The BBC is hoping to make stars of the Earth’s planet kingdom with its next big natural history series, Green Planet.
Described by the Corporation as “Planet Earth from the perspective of plants” the forthcoming series promises to showcase the “emotional stories and surprising heroes in the plant world”.
Using up-to-date technological advances, the new five-part series aims to “demonstrate that plants are as aggressive, competitive and dramatic as animals – locked in desperate battles for food, for light, to reproduce and to scatter their young”, say the BBC.
“They are social – they communicate with each other, they care for their young, they help their weak and injured,” continues the Corporation’s statement. “They can plan, they can count, they can remember.
“Plants are the stars of this series but there will also be box-office animals – plants are the arch-manipulators of the natural world. They bend the actions and lives of animals, including ourselves, to their own ends.”
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The production is being overseen by Mike Gunton who produced the recent acclaimed series Planet Earth II and worked on the recent Dynasties. It will deploy new developments in robotics, super-detail thermal cameras and ultra-high-speed to showcase the hidden life of our green friends.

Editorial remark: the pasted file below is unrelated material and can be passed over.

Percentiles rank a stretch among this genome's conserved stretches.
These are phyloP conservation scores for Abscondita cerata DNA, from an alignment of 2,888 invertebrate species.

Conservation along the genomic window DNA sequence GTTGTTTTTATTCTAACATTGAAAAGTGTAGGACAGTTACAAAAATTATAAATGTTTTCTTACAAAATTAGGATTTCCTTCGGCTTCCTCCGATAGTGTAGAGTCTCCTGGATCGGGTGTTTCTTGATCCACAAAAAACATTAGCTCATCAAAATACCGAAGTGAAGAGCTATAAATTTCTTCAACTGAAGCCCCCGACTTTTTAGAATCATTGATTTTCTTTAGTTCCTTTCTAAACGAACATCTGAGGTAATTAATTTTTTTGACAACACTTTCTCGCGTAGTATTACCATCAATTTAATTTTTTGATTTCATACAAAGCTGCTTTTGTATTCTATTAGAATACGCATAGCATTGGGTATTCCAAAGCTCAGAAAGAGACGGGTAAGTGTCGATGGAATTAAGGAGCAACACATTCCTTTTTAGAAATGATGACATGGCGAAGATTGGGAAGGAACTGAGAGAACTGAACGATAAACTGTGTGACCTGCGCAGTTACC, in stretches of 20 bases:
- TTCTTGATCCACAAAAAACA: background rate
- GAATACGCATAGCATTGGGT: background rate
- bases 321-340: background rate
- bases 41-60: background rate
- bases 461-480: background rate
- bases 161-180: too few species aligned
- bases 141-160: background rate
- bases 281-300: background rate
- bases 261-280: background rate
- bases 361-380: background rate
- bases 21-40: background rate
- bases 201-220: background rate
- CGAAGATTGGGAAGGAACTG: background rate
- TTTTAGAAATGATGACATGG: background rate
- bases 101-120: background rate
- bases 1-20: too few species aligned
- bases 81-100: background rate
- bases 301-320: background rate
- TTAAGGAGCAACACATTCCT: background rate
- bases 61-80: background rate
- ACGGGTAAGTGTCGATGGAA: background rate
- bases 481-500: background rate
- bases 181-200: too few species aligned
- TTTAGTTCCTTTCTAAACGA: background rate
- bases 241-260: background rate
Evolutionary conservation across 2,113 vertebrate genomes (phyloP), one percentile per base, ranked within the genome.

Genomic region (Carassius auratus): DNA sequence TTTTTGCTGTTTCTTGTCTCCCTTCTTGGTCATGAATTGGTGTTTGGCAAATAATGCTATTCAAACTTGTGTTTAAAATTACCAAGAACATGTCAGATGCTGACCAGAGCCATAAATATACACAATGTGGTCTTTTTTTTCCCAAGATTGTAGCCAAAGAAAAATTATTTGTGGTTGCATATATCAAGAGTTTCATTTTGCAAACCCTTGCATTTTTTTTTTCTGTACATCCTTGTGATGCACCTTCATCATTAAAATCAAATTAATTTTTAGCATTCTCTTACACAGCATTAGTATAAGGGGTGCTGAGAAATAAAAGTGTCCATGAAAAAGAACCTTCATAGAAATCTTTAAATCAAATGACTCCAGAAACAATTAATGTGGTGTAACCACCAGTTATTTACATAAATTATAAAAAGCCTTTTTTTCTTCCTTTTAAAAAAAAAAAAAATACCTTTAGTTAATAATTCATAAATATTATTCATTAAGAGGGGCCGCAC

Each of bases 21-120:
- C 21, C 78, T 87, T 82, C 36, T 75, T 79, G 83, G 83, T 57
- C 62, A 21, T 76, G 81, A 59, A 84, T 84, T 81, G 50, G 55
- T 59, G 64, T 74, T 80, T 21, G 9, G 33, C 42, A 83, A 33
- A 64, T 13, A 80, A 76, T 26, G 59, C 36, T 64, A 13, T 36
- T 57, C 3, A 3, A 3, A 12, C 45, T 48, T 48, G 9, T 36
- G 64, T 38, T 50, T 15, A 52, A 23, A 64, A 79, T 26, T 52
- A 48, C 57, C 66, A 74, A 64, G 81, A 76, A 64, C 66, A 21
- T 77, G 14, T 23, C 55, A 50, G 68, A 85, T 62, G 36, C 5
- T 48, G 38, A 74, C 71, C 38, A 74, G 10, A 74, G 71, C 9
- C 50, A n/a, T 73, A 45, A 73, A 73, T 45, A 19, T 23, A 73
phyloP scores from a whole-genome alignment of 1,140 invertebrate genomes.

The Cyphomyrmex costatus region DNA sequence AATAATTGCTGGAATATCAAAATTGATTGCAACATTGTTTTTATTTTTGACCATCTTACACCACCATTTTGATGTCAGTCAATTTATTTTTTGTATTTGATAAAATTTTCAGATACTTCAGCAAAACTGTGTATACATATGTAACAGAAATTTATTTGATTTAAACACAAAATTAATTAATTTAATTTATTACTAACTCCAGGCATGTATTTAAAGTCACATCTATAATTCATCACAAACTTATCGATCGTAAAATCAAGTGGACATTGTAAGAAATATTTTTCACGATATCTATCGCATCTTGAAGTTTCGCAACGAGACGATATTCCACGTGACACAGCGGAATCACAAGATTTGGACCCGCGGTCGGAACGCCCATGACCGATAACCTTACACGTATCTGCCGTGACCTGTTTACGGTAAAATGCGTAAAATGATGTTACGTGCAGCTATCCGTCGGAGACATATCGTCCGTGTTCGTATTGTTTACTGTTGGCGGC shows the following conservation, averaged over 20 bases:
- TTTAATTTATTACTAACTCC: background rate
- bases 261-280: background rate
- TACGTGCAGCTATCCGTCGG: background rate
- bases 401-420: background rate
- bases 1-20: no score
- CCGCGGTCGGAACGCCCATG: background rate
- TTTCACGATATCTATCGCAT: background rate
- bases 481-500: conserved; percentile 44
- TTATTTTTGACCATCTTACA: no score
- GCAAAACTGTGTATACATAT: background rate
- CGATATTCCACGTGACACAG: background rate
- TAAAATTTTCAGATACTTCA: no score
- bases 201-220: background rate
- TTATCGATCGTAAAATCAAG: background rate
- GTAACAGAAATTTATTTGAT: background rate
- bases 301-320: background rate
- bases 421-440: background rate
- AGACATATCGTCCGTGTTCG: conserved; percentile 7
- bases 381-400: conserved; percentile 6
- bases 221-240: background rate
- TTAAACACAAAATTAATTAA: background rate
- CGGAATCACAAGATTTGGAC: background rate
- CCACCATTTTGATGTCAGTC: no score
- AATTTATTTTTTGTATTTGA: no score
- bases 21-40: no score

The commission was announced by BBC factual boss Alison Kirkham who also unveiled the next series to be fronted by David Attenborough – One Planet, Seven Worlds.
The seven-part series will tell the story of the wildlife and landscapes of each of the Earth’s continents told in hour-long episodes.
Over the course of the series viewers will discover why Australasia is full of peculiar and venomous wildlife and why North America is “a land of opportunity where pioneers succeed”.
Another commission is Population with Chris Packham, a single film in which the naturalist examines global population forecasts that suggest we are heading for a world of 10 billion people by 2050 – and which many believe is unsustainable.
Packham, who has chosen not to have children, will scrutinise possible ways of stabilising the worldwide birth-rate.
Also in campaigning mode is Liz Bonnin. Following on from the success of her recent BBC1 programme Drowning in Plastic, Meat: A Threat to Planet Earth? sees her examine the problems of growing meat consumption and what can be done about it.